The recipes and methods and suggestions that we present all season long in the newsletter incline toward vegetable dishes. That's not by design or from any principled stand; it's the abundance of delicious fresh produce that leads me that direction. When veggies and fruits are in their brief season, that's what I want to cook with. During the Garlic Farm's tomato season, for instance, I want fresh tomatoes at every meal because the season is too fleeting, and I don't buy tomatoes out of season.
Come the cold weather, though, that's when I use the onions and garlic we've stored for roasts, slowly braised one-pot meals, and quick sautés with shrimp or scallops.
Roast with plenty of garlic
During the party season at the end of 2012, we enjoyed a lamb shoulder roast (a great cut from Kane's fine butcher counter) cooked with many cloves of garlic and a pork roast coated with minced garlic and herbs, both recipes from Bruce Aidells and Denis Kelly's broad, informative, and entertaining cookbook The Complete Meat Cookbook (1998, Houghton-Mifflin). The book also includes a 40-clove garlic pork roast that we'll try before the end of the cool weather.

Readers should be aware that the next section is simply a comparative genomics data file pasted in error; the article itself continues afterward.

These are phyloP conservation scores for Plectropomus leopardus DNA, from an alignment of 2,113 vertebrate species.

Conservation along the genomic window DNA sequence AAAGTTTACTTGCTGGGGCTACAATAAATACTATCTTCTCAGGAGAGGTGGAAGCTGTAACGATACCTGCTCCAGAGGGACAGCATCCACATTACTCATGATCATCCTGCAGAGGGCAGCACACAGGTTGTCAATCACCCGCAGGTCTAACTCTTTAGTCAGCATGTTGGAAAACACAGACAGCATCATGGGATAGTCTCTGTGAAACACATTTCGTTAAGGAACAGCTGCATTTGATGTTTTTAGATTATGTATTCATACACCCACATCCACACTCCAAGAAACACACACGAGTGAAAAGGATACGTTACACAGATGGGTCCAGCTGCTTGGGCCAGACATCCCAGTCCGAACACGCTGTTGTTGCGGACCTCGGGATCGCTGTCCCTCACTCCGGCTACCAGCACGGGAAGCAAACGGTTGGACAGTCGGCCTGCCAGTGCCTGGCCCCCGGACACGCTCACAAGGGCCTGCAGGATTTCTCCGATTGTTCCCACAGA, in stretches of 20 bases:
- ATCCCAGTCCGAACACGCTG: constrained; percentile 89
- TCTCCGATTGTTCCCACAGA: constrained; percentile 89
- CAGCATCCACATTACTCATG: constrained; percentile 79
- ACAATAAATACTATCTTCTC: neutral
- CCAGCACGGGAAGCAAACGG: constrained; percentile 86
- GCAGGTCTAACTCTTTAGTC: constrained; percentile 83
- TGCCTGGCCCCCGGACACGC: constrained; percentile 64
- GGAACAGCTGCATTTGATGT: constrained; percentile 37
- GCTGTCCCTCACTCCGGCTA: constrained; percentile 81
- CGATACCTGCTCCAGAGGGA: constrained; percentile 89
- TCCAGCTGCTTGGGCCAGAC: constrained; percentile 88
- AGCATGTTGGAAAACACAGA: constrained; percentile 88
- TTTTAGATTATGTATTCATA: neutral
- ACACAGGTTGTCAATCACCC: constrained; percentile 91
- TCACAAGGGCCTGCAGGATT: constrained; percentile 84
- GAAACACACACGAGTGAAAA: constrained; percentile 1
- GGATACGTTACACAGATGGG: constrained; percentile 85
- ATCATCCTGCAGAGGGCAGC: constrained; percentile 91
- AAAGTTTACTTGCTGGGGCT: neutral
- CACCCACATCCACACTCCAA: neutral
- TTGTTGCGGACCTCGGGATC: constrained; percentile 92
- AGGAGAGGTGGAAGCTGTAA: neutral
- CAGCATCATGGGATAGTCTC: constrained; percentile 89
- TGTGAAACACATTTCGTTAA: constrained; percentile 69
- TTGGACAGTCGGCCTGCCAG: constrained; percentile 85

Since finding this replacement volume in the flea market/cooperative antique shop in the north end of town on Route 10, the book has been my go-to manual for meat cookery, but I always cut the recommended salt waaaay back because the authors evidently developed their palates on more salty food than I did. When I make up a batch of any rubs, I cut the salt down to 1/3 the recommended amount. I follow the author's instructions to salt meat before cooking, though; Aidells has done the legwork on this one, and he's proven that a little salt used before cooking often obviates the need for salting at the table--with no risk of drying out the meat.